In colonies of naked mole rats—wrinkly, pink-skinned rodents with oversized front teeth that live in extensive underground tunnel systems—one special couple gets to reproduce, creating the entire next generation for the colony.
For most mammals, breeding comes at a heavy cost — reproduction shortens lifespans. But for naked mole rats, procreating appears to slow aging, the exact opposite of what’s normally seen. In a new study, researchers pin down the genetic alterations that give breeding naked mole rats such long lifespans to attempt to explain how it happens. It’s challenging our current models of why aging happens at all.
An Extraordinary Lifespan
Naked mole rats are medical marvels. The rodents are resistant to some types of cancer and they stay in good health throughout their exceptionally long lives. The animals can live to be about 30 years old, 368 percent longer than models of longevity predict. They also remain fertile throughout their lives, another paradox for scientists.
According to a popular theory of aging, animals can either invest their body’s resources in maintaining health—thereby increasing their lifespan—or they can devote that energy to reproduction, which ensures the survival of the species but shortens individuals’ lives. Until now, the accepted knowledge was that one is a trade-off for the other. Animals can’t have it both ways. But naked mole rats again prove an exception.
Most naked mole rats are workers charged with finding food, defending the colony and taking care of the breeding pair’s young. The presence of a breeding pair suppresses sexual maturation in the workers by inhibiting sex hormones necessary for them to transition through puberty. Whether male or female, these sexually stunted rodents look and behave similarly — even their genitalia — but all have the ability to become a breeder in the right circumstances. If a naked mole rat establishes a new colony for example, that individual will undergo a series of changes written into their genomes to become a breeder.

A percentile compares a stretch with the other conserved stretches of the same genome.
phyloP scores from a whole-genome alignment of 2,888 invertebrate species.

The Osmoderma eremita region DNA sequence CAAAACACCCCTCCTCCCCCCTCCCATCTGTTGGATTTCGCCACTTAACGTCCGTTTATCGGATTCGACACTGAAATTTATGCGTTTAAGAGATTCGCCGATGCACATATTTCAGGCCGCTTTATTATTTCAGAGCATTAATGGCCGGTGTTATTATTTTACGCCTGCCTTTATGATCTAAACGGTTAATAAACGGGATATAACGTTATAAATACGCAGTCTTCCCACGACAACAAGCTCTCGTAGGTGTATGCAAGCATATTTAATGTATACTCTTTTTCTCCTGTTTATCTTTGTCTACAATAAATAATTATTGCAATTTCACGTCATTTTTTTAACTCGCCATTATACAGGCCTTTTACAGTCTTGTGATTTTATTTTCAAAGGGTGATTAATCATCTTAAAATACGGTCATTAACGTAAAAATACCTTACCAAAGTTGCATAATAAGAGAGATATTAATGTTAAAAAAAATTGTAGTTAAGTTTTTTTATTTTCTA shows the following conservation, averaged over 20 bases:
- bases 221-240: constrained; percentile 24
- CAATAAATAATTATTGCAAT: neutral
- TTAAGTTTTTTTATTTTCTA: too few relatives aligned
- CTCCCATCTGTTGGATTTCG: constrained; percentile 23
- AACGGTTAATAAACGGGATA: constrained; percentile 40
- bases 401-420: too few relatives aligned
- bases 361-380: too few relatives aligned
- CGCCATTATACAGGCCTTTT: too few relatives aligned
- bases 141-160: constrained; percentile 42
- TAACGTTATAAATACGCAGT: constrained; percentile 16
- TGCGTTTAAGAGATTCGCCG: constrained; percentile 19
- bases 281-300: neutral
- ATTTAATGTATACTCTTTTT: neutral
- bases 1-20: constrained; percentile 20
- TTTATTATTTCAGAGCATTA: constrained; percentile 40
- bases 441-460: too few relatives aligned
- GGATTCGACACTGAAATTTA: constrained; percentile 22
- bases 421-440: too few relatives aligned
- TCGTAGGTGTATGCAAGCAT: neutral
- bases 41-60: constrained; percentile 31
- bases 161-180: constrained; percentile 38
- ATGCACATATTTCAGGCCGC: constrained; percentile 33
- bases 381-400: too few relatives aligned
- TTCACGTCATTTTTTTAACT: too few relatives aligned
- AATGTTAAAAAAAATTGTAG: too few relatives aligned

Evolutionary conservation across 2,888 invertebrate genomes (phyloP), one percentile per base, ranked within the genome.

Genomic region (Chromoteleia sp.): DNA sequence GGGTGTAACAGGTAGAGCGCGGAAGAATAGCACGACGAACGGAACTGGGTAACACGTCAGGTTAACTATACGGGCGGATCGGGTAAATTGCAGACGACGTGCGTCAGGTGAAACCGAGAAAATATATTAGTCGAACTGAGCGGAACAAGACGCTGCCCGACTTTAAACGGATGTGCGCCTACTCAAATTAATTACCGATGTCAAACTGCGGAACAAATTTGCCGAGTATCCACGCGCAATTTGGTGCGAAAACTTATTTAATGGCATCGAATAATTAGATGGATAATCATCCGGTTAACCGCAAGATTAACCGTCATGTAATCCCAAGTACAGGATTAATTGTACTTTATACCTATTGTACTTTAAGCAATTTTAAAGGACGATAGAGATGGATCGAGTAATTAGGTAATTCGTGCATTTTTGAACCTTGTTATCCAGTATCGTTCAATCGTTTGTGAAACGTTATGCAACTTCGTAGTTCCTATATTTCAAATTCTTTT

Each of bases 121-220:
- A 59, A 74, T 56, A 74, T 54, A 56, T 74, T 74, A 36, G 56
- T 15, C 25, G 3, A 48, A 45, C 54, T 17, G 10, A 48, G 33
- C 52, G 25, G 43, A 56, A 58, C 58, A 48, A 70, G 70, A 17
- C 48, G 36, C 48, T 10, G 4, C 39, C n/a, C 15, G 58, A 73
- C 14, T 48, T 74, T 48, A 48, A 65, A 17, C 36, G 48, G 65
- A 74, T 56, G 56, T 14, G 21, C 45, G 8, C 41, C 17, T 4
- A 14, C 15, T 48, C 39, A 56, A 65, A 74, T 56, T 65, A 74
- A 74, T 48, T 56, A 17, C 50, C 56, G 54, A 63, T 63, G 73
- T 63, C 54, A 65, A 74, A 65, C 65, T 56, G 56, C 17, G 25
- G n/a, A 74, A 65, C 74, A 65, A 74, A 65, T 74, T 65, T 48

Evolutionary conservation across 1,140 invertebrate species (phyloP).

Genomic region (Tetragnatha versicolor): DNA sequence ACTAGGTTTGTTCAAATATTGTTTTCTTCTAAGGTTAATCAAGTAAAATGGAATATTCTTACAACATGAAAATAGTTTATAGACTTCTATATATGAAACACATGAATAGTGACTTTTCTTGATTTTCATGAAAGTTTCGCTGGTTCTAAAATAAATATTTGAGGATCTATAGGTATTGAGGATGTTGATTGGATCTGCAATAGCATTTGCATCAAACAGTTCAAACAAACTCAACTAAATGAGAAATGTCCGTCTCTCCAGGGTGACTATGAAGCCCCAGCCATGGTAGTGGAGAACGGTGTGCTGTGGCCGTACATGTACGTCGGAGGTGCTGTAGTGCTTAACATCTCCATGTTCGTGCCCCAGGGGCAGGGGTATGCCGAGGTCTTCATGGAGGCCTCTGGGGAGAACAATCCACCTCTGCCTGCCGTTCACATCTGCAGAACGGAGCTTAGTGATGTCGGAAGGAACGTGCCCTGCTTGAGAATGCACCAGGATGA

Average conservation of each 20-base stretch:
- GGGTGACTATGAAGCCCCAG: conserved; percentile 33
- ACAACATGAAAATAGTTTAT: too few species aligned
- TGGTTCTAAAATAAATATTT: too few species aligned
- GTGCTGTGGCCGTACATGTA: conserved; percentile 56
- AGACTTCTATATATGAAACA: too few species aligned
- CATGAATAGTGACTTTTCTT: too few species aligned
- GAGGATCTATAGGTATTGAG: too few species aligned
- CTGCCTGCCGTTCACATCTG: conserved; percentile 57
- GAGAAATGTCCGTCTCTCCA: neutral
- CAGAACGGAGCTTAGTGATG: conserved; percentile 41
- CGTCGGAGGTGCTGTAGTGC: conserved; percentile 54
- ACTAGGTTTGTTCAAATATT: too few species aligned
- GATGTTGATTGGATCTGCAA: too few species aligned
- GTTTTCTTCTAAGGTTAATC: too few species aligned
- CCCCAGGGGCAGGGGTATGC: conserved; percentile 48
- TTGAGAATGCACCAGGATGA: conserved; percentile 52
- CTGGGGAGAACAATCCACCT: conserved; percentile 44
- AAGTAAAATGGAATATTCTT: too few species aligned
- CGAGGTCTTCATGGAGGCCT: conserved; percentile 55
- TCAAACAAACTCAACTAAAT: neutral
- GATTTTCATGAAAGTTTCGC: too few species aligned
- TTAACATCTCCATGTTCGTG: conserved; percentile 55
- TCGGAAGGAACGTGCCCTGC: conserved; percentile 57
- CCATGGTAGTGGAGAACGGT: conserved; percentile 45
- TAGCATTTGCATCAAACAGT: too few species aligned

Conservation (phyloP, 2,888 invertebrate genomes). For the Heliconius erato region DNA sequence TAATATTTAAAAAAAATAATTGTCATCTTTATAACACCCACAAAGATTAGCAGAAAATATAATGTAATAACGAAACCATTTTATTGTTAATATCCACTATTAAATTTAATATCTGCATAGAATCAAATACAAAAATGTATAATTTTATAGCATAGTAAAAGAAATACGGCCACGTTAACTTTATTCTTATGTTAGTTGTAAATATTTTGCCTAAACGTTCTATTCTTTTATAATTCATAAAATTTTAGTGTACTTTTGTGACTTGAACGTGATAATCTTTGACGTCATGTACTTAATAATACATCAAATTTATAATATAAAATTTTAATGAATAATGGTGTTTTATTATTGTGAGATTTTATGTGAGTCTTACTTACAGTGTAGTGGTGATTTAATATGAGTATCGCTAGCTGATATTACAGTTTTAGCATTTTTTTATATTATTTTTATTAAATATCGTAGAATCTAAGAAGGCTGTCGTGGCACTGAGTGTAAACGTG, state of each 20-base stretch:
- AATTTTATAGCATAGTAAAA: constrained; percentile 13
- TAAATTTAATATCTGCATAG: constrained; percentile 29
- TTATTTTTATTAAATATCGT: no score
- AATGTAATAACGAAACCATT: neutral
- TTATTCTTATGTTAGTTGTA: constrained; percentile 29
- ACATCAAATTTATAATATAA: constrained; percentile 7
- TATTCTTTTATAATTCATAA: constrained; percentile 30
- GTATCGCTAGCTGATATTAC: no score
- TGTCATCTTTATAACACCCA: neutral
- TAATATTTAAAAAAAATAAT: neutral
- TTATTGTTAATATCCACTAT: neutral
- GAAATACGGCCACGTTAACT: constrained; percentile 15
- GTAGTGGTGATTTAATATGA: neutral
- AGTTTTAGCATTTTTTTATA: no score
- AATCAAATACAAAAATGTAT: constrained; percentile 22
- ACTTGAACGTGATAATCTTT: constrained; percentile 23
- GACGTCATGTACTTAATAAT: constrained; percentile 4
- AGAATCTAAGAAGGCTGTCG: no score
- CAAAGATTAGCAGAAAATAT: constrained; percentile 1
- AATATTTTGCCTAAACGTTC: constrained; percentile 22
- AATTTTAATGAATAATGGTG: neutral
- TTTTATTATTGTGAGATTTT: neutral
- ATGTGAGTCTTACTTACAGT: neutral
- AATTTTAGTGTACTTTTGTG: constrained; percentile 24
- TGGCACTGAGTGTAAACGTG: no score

Martin Bens, an aging researcher at the Leibniz Institute on Aging in Jena, Germany, who led the new research, knew naked mole rat breeders lived longer than non-breeding, worker rats, but he wanted to figure out why. To find out, he and a team of researchers assessed what genes might be at play. They took stock of how gene expression differed between a breeding pair and the rest of the naked mole rat colony. For good measure, they also compared gene expression in another social rodent: guinea pigs, which live about 12 years on average, and who can all become parents.
When the team analyzed the rodents’ gene expression in 10 tissues central to aging, sexual reproduction and status, they found the genes that made naked mole rats different from guinea pigs were also the genes that differentiated breeding pairs from worker rats. In addition, genes the formation of ATP seem be upregulated in naked mole rats, while other genes related to the immune system and the ability to metabolize fats—processes associated with aging—were turned down in naked mole rats but ratcheted up in guinea pigs, the team reports Thursday in BMC Biology.
“This means that our current understanding and theories of aging are still incomplete,” Bens told Discover in an email.
Caleb Finch, a biogerentologist at the University of Southern California in Los Angeles, who was not involved in the research, applauds the work, but calls it early days. He’d like to know how gene expression differs in multiple tissues between very young and very old individuals in both species.
In a study published back-to-back with Bens’ research, Alessandro Ori, a group leader at the Leibniz Institute on Aging, has begun to address that question by examining liver proteins in young and old naked mole rats compared to guinea pigs. In that work, Ori and team found the livers of elderly naked mole rat livers are unique. They possess a greater concentration of detoxifying enzymes and improved fat metabolism, both things that might help them live longer. And the same molecular networks affected by aging in the naked mole rats are found in humans, as well, hinting at insights into our own longevity.